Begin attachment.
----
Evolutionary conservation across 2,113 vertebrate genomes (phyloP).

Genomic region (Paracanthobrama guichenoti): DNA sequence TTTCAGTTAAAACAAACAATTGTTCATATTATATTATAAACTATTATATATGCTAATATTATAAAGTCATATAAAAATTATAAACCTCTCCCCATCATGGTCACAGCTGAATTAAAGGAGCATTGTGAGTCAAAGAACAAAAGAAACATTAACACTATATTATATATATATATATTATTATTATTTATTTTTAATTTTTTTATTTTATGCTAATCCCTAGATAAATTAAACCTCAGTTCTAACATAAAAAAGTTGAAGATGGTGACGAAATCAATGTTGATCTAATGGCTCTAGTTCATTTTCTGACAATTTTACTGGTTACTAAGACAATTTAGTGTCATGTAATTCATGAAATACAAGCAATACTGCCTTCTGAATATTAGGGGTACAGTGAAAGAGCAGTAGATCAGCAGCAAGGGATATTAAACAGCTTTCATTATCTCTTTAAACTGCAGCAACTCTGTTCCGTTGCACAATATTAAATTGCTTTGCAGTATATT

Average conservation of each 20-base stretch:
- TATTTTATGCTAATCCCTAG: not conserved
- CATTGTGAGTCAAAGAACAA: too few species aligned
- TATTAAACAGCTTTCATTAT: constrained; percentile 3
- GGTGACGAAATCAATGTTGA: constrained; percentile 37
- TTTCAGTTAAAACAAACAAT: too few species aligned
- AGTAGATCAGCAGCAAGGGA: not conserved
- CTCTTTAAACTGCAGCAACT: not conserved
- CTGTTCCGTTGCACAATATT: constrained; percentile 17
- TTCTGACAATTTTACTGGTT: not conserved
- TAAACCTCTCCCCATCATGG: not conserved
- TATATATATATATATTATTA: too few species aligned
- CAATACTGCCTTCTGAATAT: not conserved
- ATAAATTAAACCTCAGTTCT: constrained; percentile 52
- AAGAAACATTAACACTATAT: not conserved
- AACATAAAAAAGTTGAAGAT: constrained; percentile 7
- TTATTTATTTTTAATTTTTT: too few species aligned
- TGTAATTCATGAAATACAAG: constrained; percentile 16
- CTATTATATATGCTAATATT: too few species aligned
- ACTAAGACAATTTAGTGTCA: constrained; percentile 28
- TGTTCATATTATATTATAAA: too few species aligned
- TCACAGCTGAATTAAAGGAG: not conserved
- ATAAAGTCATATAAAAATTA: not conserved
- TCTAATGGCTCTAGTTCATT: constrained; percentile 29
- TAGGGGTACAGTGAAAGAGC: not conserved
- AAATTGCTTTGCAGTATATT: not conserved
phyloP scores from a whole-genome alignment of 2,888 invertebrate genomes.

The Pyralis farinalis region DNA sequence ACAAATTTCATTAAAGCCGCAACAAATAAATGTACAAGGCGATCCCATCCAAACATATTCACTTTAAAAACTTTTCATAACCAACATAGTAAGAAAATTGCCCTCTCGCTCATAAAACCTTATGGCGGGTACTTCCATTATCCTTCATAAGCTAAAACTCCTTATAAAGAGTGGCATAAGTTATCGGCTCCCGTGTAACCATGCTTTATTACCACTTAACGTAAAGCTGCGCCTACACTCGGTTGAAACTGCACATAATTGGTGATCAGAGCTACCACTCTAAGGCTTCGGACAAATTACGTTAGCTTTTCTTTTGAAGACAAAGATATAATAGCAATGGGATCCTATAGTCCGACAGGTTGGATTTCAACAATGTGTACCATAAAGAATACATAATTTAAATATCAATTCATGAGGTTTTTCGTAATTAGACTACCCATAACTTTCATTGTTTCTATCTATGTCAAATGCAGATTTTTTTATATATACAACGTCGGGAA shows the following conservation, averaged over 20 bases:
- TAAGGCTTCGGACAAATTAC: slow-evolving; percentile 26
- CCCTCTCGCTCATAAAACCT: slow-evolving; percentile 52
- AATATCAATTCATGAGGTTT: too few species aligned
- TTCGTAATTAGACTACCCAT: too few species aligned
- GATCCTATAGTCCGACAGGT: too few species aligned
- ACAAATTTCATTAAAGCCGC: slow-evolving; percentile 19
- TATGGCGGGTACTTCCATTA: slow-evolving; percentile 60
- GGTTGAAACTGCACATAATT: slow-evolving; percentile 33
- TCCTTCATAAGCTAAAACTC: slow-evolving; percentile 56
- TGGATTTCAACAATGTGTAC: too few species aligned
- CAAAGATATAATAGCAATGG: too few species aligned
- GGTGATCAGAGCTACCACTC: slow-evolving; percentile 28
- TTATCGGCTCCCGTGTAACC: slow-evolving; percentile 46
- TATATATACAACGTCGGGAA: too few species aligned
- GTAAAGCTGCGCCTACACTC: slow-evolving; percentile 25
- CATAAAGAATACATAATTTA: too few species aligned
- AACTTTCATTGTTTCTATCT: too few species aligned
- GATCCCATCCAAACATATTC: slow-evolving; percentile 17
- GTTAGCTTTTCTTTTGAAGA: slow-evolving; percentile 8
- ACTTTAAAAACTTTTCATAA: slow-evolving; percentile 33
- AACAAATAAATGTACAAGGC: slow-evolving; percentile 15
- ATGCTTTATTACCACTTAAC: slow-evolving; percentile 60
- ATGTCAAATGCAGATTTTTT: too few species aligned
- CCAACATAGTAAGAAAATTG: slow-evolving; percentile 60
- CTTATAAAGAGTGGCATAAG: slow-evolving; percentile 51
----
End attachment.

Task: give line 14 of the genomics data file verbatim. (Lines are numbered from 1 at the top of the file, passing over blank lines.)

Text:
- TATATATATATATATTATTA: too few species aligned